As of 1:30 p.m. Saturday, March 21, 70 Maine residents have been confirmed positive for the coronavirus, according to the state. Click here for the latest coronavirus news, which the BDN has made free for the public. You can support this mission by purchasing a digital subscription .
With the novel coronavirus reaching pandemic levels, everyone has been stockpiling for the Centers for Disease Control’s recommended
social distancing, self-isolation and self-quarantine, which could last for several weeks. That’s led to stores running out of products like hand sanitizer, hand soap and toilet paper.
Hopefully, you have enough toilet paper or flushable wipes to last your family for the next few weeks. But if you haven’t been able to procure rolls of toilet paper in bulk, though, here are a few alternatives that you can use, and how to stay sanitary while doing it.
Credit: Stock image | Pixabay
Paper towels and tissues
Paper towels and tissues are probably the closest analogs to conventional toilet paper (and, frankly, ones that you may have already considered). But if you do decide to trade these paper products for your usual toilet paper, it’s important to know that you shouldn’t flush paper towels or tissues after using them.
Despite their textural similarity to toilet paper, the fibers in these paper products do not break down the same way and can cause clogs in plumbing and septic systems. Instead, toss used tissues and paper towels in a garbage can with a lid lined with an appropriately-sized garbage bag or plastic grocery bag. When full, throw them out with the rest of the trash.
Upcycled paper may come in handy if you run out of toilet paper. Try to find white printer paper, catalogs or a phone book, if you still have one, to use. Avoid using glossy magazine pages, as the colored ink might rub off in sensitive places. Newspapers can be used in place of toilet paper, but exercise the same caution with inks. Receipts may seem ply-able, but many of them are covered with chemicals like BPA, so they are best avoided.
Like with paper towels and tissues, do not flush this paper down the toilet — keep it in a lidded garbage can next to the toilet and take it out with the trash.
Cardboard toilet paper rolls
Don’t throw away those
cardboard toilet paper rolls (or paper towel rolls, for that matter). Peel the layers of roll off it until you have enough to wipe with. If you want to make it more comfortable, wet it lightly in the sink before using. Again, throw used cardboard “wipes” away to prevent clogging your drain pipes.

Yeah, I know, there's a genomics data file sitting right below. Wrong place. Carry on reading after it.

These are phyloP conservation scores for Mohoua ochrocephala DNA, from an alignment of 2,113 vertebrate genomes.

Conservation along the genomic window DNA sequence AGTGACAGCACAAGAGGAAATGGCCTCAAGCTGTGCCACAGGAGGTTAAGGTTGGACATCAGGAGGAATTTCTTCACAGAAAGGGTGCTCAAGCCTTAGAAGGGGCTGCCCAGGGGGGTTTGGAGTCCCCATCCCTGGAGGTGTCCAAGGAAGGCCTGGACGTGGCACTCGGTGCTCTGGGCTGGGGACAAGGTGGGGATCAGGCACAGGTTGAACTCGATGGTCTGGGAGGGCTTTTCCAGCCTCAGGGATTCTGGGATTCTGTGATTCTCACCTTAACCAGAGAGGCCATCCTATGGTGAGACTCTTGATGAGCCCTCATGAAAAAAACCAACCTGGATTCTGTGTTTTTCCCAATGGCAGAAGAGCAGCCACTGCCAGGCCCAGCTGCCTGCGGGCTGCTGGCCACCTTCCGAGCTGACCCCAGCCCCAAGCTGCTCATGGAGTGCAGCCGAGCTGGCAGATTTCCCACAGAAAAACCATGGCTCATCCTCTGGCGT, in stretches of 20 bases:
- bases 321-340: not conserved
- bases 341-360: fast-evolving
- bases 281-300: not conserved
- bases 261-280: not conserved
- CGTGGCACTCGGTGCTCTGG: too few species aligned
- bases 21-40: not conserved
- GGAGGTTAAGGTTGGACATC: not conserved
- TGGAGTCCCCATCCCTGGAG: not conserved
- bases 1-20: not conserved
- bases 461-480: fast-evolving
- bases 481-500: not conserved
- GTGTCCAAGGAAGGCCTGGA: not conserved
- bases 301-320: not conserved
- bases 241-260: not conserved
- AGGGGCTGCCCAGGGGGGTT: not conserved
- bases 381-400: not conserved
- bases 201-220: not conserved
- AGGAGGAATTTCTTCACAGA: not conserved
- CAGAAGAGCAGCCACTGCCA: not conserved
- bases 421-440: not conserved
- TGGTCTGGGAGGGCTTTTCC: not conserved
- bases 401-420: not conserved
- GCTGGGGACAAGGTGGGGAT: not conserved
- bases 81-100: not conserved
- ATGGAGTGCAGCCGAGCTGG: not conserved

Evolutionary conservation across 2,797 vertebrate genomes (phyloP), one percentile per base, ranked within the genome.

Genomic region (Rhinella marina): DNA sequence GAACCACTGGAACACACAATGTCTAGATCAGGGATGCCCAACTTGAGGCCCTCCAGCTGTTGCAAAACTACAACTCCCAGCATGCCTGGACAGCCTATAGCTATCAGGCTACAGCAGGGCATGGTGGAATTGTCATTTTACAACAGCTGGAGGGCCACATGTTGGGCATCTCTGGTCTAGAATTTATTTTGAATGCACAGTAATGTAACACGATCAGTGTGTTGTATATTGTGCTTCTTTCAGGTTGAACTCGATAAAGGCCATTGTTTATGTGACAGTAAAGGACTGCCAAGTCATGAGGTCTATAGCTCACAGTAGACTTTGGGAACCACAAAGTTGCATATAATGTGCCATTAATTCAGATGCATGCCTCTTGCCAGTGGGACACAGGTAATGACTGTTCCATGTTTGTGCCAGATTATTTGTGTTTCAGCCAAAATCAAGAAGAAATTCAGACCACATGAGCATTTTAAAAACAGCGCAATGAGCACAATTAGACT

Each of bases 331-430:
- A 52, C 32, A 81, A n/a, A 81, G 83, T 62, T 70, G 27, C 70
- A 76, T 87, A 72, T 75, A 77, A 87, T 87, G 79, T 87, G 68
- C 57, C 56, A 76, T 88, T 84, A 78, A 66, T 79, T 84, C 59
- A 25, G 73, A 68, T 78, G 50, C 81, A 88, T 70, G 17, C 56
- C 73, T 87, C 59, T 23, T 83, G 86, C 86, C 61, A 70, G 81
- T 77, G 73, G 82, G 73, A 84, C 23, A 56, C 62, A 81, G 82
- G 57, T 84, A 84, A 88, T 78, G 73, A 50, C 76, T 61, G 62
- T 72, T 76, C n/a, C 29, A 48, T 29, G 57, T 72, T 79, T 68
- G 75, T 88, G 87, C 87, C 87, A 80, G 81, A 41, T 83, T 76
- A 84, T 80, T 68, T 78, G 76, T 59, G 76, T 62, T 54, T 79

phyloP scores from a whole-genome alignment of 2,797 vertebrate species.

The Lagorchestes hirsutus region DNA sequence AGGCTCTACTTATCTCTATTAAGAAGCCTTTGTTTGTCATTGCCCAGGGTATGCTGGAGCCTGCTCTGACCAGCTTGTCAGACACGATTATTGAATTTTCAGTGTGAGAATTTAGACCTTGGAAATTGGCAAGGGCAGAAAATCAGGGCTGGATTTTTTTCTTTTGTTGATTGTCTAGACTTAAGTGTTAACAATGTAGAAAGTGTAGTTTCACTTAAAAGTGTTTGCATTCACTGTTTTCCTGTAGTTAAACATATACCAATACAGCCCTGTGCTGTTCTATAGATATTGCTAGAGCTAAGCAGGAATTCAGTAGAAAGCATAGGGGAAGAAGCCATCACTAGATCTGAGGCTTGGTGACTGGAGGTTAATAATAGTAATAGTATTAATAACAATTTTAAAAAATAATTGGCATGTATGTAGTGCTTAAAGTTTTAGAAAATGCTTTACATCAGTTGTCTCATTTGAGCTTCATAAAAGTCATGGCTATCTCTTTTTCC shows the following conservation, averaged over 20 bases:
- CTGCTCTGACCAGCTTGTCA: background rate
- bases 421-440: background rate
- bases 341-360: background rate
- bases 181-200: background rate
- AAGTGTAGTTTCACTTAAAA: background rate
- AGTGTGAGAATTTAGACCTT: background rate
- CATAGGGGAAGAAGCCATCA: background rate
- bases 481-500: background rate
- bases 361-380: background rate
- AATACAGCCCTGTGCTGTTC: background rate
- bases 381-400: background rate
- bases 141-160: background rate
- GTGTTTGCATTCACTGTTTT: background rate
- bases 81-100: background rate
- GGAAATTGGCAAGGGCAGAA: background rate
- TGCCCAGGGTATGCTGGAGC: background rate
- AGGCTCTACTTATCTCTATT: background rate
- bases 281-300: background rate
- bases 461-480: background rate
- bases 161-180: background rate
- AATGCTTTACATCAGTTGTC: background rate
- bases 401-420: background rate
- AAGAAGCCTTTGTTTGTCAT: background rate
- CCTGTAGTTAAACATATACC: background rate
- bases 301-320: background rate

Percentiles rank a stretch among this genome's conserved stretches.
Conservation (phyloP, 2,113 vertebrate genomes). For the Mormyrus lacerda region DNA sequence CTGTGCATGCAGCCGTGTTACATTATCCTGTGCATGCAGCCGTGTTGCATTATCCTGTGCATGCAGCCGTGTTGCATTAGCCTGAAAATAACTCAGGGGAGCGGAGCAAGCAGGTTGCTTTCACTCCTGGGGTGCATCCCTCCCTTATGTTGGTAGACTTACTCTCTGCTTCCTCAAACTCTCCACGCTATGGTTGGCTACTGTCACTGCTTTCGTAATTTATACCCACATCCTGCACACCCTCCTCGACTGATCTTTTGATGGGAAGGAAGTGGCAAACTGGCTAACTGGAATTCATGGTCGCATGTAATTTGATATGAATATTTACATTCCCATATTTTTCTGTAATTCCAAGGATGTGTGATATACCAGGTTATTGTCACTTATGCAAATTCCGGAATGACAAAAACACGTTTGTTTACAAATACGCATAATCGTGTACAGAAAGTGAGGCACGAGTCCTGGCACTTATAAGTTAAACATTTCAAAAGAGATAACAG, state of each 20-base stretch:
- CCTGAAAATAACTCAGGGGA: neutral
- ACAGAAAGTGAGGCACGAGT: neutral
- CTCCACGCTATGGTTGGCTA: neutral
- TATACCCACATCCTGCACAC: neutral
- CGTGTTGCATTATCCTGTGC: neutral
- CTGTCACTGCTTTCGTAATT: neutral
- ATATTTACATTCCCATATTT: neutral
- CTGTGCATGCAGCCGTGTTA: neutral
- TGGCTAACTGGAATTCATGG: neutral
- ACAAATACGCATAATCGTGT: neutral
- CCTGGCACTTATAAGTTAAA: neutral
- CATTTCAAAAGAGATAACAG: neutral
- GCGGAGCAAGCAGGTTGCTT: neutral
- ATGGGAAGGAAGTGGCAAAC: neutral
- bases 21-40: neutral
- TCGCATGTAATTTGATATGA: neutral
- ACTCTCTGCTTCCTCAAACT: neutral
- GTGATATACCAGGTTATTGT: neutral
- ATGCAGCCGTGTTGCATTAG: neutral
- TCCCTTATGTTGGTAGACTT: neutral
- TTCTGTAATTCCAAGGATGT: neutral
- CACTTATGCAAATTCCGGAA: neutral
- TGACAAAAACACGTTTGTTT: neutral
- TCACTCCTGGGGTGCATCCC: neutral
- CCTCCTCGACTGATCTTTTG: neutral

The “family cloth” is a tried-and-true off-grid homestead staple that might come in handy in times of toilet paper crisis. You can use a variety of dish cloths, face towels or
clean t-shirt rags to make a “family cloth,” or follow these instructions from WikiHow for preparing a more formally sanctioned one. Compile a stack of individual cloths, and use each one only once before tossing in a sealed hamper or garbage can. Wash separately from other laundry. This may be the best option for people with septic systems that could get clogged with paper towels and tissues. Credit: Sam Schipani | BDN
This method has an ancient lineage: sponges were used in Ancient Rome in lieu of toilet paper for cleanup in the bathroom. Now, sanitation is extra important for this method. Sponges pick up filth and bacteria quickly, so start with a brand new sponge (ideally, without an abrasive scrubbing top). After you’ve cleaned yourself with the sponge, submerge the sponge in diluted bleach or boiling water for five minutes and dry thoroughly before using it again.
When all else fails, using water to clean yourself after going to the bathroom is both efficient and sanitary. There are inexpensive bidet attachments available online, or you can make your own handheld “bidet” using a spray bottle or a perineal irrigation bottle, or peri bottle (normally used for women to use after childbirth), which you can find in the pharmacy or baby supply aisle. Simply spray yourself clean and shake or drip dry.